When problems spring up, AI allows companies to craft quicker solutions. AI technology can minimize human error and thus improve decision-making by enhancing a process that might ordinarily rely on human-sent—and human-read—communications. Suppliers can also use AI to automatically provide quotes for parts and services based on optimal shipping routes and pre-calculated tariffs. In addition, AI systems that auto-route and send finished products can save time, create efficiencies, and thus ultimately smooth out supply chain bottlenecks.
Advanced AI systems also learn from errors, so if a supposedly “preferred” shipping route encounters failures, the system can learn from that, discount that route, and learn to use others instead. Many auto part suppliers are already implementing these types of AI programs, so when a line breaks, AI-based sourcing systems can reestablish it faster than human-led procedures.
AI can predict things that people might not see because its automated systems take human error out of the equation and are best programmed to review and analyze historical data as part of generating their recommendation—or just taking action autonomously. For instance, by synthesizing utilization and upkeep data, and by assigning weight to present information against the historical performance of systems, AI can assess—often accurately—the probability of a supply chain failure, or even anticipate a transportation hiccup before it happens (e.g., based on historical traffic data and real-time data from maps and traffic systems). By turning these calculations over to AI, companies can more accurately predict the risk of weather delays, set departure schedules, analyze shipping performance, and calculate optimal transport routes.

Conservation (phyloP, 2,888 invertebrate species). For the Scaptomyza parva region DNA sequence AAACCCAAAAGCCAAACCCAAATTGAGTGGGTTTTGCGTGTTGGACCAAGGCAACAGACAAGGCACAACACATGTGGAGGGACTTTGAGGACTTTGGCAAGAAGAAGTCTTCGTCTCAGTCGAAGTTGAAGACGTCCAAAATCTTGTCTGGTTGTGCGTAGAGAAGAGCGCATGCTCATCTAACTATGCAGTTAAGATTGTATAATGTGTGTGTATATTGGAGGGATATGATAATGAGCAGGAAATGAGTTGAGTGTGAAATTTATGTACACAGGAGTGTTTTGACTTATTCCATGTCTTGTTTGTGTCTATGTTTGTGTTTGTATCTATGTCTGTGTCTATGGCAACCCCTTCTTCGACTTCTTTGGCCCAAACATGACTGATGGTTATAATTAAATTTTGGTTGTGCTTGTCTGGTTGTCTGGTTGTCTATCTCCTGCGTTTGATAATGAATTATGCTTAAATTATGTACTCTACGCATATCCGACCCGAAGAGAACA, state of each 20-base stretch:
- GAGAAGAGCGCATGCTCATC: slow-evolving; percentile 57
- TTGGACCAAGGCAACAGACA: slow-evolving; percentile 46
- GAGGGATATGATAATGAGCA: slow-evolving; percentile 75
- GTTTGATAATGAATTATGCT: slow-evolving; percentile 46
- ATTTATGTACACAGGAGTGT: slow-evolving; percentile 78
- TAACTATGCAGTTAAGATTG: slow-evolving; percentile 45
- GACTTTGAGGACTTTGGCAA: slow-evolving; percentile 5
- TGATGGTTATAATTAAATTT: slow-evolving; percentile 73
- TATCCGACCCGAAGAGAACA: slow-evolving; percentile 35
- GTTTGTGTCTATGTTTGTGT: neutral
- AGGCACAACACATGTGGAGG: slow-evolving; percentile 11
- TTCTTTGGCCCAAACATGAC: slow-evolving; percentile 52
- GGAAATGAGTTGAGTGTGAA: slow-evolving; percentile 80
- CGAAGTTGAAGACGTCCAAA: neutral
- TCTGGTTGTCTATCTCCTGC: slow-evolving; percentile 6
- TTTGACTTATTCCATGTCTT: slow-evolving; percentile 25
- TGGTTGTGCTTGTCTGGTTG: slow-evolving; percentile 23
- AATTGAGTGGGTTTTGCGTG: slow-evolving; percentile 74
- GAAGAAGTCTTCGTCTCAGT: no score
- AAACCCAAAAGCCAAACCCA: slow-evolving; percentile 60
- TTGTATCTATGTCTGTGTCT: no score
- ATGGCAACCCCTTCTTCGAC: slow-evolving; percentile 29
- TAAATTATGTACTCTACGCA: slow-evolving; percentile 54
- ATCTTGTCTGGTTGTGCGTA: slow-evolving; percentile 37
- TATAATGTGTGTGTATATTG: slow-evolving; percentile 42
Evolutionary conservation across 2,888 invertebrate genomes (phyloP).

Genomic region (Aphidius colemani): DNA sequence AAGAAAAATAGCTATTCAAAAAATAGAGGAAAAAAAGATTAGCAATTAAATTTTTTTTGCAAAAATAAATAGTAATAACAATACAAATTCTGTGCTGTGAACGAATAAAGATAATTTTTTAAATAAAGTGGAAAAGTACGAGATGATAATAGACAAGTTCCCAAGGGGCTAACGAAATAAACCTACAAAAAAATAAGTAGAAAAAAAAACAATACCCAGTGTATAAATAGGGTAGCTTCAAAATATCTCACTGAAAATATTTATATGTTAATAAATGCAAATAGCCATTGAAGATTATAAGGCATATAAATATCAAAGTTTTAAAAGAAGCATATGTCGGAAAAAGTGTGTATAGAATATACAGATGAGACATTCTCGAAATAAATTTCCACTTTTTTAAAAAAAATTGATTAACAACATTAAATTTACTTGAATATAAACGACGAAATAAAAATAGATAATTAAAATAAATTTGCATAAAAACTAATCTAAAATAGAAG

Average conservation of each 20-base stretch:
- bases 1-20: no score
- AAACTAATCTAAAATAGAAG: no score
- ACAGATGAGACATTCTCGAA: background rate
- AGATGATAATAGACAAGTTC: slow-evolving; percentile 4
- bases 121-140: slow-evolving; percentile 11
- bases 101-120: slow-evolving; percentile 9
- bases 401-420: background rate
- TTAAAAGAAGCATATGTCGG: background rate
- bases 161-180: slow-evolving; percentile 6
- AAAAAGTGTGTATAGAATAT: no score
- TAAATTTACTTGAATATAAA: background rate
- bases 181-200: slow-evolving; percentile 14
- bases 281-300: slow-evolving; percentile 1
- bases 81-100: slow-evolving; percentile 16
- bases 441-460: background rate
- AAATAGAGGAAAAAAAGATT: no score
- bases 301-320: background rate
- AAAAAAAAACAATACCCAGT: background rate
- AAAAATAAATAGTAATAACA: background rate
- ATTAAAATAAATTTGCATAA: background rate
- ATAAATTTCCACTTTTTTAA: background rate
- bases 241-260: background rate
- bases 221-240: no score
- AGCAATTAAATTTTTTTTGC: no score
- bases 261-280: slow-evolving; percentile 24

Given that an average passenger car contains more than 30,000 parts, it’s fairly obvious that human decision-making is limitedly scalable in this arena, but the potential for AI-based processes and attendant efficiencies is enormous. In other words, AI technology in the auto supply chain can eliminate human delay, error, and “instincts,” creating a solidly data-driven process that is faster and more accurate.
Owing to these various advantages of AI and the technology’s growing implementation by suppliers and manufacturers, it’s easy to imagine how artificial intelligence can help smooth out supply chains and may help prevent another global shortage. But the benefits might not be realized unless and until AI systems are deployed widely across supply chains to fully integrate OEMs with the rest of the links in the chain and the final product rolling onto the dealership lot.
The improved efficiencies from these systems will become all the more vital if microchip manufacturing continues to shift back state-side under the CHIPS Act and supply chains evolve to meet that need. Where we go from here depends in large part on how fast the CHIPS Act is implemented (and how many companies take advantage of its incentives), as well as individual companies’ appetite and ability to implement and use AI technology on a large scale.